Authors: Laura Lippman
This collection is comprised of works of fiction. All names, characters, places, and incidents are the product of the authors’ imaginations. Any resemblance to real events or persons, living or dead, is entirely coincidental.
Series concept by Tim McLoughlin and Johnny Temple
Published by Akashic Books
©2006 Laura Lippman
Baltimore map by Sohrab Habibion
ePub ISBN-13: 978-1-936-07019-0
Library of Congress Control Number: 2005934820
All rights reserved
PO Box 1456
New York, NY 10009
LSO IN THE
, edited by Tim McLoughlin
Brooklyn Noir 2: The Classics,
edited by Tim McLoughlin
, edited by George Pelecanos
, edited by Lawrence Block
edited by Ken Bruen
edited by Neal Pollack
San Francisco Noir,
edited by Peter Maravelis
Twin Cities Noir
, edited by Julie Schaper & Steven Horwitz
Los Angeles Noir,
edited by Denise Hamilton
edited by Cathi Unsworth
Wall Street Noir
, edited by Peter Spiegelman
, edited by Les Standiford
, edited by Achy Obejas
, edited by S.J. Rozan
New Orleans Noir
, edited by Julie Smith
Lone Star Noir
, edited by Edward Nawotka
belong here,” F. Scott Fitzgerald wrote of Baltimore, “where everything is civilized and gay and rotted and polite. And I wouldn’t mind a bit if in a few years Zelda and I could snuggle up together under a stone in some old graveyard here. That is a really happy thought and not melancholy at all.”
Fitzgerald was far from the first or last writer to feel a kinship with this mid-Atlantic city, although not all would have worded their sentiments as he did. Given that it was his wife’s psychiatric problems that drew him here, Fitzgerald, who belongs more to St. Paul than to Baltimore, can be forgiven his cynical view.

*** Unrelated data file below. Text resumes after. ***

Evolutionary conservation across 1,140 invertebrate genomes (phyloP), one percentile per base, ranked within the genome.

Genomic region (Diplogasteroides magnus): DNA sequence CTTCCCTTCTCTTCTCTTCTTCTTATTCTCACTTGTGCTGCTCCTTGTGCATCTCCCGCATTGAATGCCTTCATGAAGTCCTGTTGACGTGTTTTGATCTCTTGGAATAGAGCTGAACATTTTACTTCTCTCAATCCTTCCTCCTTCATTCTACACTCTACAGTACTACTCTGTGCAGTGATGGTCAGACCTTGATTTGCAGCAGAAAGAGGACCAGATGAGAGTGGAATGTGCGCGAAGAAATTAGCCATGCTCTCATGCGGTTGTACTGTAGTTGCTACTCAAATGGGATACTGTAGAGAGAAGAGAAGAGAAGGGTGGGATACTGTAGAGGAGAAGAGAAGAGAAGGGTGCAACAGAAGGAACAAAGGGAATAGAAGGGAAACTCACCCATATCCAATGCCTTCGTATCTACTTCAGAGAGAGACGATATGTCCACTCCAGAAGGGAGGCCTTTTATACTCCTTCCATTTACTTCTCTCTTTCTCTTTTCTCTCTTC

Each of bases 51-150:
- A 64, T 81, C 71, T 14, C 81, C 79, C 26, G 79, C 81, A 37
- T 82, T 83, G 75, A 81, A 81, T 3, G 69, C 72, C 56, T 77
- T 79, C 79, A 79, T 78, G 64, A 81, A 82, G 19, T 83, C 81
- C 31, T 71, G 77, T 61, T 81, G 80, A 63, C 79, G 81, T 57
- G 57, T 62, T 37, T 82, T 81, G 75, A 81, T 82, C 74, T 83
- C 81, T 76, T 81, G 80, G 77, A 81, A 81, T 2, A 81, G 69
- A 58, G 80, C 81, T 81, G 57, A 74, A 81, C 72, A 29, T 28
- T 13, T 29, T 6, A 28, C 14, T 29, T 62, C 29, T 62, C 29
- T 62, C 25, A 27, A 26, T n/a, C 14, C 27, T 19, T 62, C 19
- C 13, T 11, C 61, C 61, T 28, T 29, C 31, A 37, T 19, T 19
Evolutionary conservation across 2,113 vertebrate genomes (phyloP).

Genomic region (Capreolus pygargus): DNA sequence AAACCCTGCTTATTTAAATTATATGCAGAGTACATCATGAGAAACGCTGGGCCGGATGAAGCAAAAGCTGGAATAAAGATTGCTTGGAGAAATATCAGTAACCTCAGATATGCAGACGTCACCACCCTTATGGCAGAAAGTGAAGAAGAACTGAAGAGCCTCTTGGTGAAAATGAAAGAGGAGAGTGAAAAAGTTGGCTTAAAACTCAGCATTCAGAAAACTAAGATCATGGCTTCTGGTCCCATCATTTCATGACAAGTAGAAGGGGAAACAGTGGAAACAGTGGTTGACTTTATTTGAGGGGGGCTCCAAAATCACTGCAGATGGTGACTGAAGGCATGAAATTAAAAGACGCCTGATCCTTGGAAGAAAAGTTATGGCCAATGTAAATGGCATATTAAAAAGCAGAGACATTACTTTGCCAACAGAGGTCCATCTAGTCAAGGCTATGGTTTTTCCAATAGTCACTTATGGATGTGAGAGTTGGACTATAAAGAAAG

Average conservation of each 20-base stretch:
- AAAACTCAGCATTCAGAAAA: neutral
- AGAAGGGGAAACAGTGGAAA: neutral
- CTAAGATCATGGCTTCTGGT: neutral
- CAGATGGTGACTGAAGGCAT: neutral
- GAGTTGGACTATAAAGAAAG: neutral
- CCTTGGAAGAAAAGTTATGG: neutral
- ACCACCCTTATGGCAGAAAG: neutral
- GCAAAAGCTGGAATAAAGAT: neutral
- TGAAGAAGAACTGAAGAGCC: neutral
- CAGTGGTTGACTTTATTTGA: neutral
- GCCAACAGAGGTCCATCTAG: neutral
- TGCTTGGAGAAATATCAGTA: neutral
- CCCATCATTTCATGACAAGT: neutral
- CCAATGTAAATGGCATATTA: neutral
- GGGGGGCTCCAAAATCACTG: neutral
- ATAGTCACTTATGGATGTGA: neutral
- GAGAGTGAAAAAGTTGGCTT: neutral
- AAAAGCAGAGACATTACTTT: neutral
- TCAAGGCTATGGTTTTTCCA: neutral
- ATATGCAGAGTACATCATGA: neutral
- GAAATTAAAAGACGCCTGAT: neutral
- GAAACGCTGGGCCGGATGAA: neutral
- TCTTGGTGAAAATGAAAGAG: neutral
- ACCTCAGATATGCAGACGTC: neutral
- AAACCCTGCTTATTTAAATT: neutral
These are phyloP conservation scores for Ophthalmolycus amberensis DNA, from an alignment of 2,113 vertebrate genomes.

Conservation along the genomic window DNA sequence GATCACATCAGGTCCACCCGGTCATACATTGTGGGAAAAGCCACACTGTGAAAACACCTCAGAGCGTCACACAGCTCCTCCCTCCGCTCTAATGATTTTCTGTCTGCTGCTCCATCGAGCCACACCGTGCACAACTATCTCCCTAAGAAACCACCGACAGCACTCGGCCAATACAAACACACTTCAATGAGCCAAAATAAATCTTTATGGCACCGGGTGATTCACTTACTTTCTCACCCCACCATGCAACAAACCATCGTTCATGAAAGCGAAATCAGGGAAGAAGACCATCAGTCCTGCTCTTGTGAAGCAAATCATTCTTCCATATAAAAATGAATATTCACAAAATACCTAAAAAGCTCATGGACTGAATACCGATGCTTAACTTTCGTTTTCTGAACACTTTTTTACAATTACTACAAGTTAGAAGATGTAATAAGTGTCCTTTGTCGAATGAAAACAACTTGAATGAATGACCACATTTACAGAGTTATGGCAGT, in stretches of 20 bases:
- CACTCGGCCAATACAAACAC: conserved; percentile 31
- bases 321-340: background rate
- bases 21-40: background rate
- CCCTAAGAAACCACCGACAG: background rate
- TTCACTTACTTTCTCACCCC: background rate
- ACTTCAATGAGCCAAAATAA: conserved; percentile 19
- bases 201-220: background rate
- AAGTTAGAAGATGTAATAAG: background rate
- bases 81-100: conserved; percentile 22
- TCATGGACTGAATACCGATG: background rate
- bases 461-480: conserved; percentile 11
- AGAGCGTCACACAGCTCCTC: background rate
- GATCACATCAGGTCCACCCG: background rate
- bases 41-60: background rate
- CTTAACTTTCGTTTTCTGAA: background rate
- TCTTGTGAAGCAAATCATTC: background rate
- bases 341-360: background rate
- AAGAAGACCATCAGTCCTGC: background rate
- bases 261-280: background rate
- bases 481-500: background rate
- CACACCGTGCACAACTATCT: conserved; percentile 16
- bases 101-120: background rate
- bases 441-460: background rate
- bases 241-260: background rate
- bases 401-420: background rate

As it happened, the couple ended up buried in suburban Rockville, Maryland, but Fitzgerald’s Baltimore roots went deeper than Zelda’s consultations with the city’s best psychiatrists. He was a descendant of Francis Scott Key, who penned our unsingable national anthem, a song that Baltimoreans defend only out of civic loyalty. We can’t sing it either, but we love to shout the “OHHHHHHHHHH” at baseball games, in celebration of our beloved Orioles. Which is odd because a
Baltimorean, one who speaks in the local accent known as Bawlmerese, refers to the team as the Erioles, as surely as he calls a blaze a “far” and “warshes dishes in the zink.” (Baltimore joke: Why were the three wise men covered with ashes when they came to visit the Baby Jesus? Because they came from a
Guess you had to be there. Correction: Guess you have to be
Edgar Allan Poe lived here, got a boost to his literary ambitions by winning a prize here, and, far more famously, died here, creating twin mysteries—the truth of what happened to him in October 1849, and the identity of the “Poe Toaster,” who visits the original Poe gravesite on the writer’s birthday, January 19, leaving behind three red roses and a half-bottle of cognac.
John Dos Passos passed time on the North Side, as did Gertrude Stein. (With Alice B. Toklas, of course.) Ogden Nash punned and rhymed here. Dorothy Parker’s ashes were kept in a file drawer here, but only because Baltimore is the national headquarters of the NAACP, which was willed her remains.